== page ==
Withholding tax

Produced by Tolley
Withholding tax

The following Corporation Tax guidance note Produced by Tolley provides comprehensive and up to date tax information covering:

  • Withholding tax
  • Introduction
  • Interest
  • Source
  • Payment
  • Exemptions
  • Royalties
  • Exemptions
  • Offshore receipts of non-UK companies
  • UK permanent establishment (PE) use of intellectual property
  • More...


UK tax must be withheld on UK payments including:

  1. interest

  2. royalties

  3. rental income

Withholding tax may be reduced under double tax treaties (DTT) or European directives, both of which may be subject to making a formal claim.

This guidance note outlines the rules for UK withholding tax, and how relief may be claimed under a DTT or European directive for UK and overseas withholding taxes.

It should be noted that UK companies may also suffer overseas withholding tax where they receive income from outside the UK. In addition to interest, royalties and rental income, withholding tax may also arise on dividends or technical fees.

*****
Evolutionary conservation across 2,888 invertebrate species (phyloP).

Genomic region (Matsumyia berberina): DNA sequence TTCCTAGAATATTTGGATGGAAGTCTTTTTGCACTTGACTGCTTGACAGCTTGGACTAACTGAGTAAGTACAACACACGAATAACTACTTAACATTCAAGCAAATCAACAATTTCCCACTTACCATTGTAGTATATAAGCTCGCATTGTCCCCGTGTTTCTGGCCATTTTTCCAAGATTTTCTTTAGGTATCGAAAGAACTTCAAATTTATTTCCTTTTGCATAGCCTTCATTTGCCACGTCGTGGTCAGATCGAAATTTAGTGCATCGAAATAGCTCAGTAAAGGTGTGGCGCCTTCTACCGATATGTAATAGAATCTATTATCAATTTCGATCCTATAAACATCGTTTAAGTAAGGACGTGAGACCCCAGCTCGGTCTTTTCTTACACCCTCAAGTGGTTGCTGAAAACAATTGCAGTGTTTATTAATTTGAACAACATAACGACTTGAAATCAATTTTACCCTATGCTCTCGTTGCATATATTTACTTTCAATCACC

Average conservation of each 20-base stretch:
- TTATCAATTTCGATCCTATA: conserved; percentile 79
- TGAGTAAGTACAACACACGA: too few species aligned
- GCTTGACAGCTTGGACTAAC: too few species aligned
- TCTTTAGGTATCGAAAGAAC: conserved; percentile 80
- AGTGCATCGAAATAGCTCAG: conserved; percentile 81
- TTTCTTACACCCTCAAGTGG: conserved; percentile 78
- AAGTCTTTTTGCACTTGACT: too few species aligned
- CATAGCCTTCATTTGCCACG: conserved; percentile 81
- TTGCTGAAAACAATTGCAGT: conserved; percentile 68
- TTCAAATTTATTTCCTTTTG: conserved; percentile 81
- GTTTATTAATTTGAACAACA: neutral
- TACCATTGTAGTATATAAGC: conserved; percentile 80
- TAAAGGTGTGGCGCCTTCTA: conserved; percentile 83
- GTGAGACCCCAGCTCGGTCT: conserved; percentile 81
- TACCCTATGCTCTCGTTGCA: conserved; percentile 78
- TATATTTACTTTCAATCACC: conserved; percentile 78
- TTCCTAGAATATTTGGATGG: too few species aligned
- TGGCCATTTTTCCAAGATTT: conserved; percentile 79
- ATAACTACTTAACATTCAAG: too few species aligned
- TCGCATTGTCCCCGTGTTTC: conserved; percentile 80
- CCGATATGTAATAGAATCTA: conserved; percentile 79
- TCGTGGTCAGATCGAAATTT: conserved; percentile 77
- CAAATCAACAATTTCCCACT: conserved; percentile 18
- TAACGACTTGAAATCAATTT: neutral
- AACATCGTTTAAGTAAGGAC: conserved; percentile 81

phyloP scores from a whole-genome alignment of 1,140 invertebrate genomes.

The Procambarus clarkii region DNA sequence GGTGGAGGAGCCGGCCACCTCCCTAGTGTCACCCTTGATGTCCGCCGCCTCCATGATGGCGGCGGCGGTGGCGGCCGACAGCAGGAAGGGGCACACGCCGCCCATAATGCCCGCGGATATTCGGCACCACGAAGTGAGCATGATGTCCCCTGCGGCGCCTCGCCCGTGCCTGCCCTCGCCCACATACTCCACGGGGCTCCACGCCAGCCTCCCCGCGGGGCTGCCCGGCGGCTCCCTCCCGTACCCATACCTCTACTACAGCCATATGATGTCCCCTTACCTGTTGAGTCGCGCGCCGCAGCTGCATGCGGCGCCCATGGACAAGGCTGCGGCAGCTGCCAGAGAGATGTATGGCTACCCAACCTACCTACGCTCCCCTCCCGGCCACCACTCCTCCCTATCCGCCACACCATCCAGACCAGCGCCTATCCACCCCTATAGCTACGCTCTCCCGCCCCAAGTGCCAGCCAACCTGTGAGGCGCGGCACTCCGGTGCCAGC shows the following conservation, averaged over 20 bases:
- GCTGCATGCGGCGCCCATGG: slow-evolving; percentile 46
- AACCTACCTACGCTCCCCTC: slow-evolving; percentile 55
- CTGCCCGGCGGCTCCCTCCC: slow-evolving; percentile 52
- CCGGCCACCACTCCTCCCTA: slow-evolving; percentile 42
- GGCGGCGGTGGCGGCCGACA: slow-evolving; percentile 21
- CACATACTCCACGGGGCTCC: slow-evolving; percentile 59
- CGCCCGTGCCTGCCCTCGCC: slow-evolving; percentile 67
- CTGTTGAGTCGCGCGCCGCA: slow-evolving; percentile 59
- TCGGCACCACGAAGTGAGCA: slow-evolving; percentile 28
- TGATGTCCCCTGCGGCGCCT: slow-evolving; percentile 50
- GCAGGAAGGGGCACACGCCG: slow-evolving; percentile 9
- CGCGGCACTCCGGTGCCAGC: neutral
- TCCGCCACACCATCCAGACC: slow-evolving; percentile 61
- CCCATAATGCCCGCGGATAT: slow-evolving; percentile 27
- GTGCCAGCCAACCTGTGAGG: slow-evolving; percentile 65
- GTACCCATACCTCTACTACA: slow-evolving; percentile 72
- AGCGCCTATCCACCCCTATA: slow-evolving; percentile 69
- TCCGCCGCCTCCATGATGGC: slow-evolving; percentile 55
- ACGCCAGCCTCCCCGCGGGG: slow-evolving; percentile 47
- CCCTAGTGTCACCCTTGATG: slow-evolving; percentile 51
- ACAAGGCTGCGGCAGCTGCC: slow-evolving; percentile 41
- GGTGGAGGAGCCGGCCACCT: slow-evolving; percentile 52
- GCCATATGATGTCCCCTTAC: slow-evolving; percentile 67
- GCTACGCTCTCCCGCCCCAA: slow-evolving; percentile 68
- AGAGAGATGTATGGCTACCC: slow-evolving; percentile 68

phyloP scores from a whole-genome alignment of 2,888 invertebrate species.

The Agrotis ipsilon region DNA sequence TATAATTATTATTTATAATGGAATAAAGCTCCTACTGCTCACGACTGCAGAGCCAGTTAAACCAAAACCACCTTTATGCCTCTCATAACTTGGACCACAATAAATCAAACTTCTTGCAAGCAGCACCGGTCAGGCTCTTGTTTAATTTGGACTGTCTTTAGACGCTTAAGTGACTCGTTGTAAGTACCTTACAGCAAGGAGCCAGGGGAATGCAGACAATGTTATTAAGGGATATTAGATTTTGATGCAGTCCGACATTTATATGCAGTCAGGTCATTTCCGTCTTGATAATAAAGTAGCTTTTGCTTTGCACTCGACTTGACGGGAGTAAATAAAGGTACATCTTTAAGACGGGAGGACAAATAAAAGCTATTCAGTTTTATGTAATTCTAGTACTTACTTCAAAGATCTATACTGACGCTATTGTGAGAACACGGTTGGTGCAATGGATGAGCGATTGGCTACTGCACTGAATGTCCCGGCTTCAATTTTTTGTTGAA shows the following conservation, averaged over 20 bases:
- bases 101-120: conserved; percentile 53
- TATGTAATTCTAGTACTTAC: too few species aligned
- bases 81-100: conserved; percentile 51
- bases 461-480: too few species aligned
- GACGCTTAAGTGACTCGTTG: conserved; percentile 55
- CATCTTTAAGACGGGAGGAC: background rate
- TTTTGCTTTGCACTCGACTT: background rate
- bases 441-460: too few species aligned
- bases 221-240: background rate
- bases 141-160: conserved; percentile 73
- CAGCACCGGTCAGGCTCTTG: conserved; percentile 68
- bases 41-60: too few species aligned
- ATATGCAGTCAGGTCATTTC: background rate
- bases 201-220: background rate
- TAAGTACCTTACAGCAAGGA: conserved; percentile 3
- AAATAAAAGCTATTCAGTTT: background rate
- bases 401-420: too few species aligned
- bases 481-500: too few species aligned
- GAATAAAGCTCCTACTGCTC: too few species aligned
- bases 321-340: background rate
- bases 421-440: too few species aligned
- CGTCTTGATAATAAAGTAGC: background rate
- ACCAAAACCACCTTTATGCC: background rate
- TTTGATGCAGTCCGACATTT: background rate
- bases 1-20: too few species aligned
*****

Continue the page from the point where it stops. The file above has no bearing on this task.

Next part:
Tax at the income tax basic rate (20%) must be withheld from certain UK interest which is paid to a company or individual resident outside the UK.

UK withholding tax arises if:

  1. the interest has a source in the UK

  2. it is yearly interest

  3. it is actually paid

See also Withholding tax on payments of interest and Simon’s Taxes A4.421.


Following the decision in Westminster Bank v National Bank of Greece, HMRC sets out the following factors for determining the source of interest:

  1. the place in which the debt will be enforced, which will often be the residence of the debtor, but may also require a consideration of the law under which the loan agreement is drawn up

  2. the source from which interest is paid

  3. where the interest is paid

  4. the nature and location of the security for the debt

Westminster Bank Executor and Trustee Company (Channel Islands) Ltd v National Bank of Greece SA (1969) 46 TC 472

HMRC has subsequently updated its view in the SAIM9090, which further says:

  1. it considers the residence of the debtor to be the most important factor

  2. EU rules on jurisdiction may affect where the debt will be enforced

Two more recent cases have reinforced the view that the residence of the debtor is the most important factor, along with the location of the assets held by the debtor as these factors will

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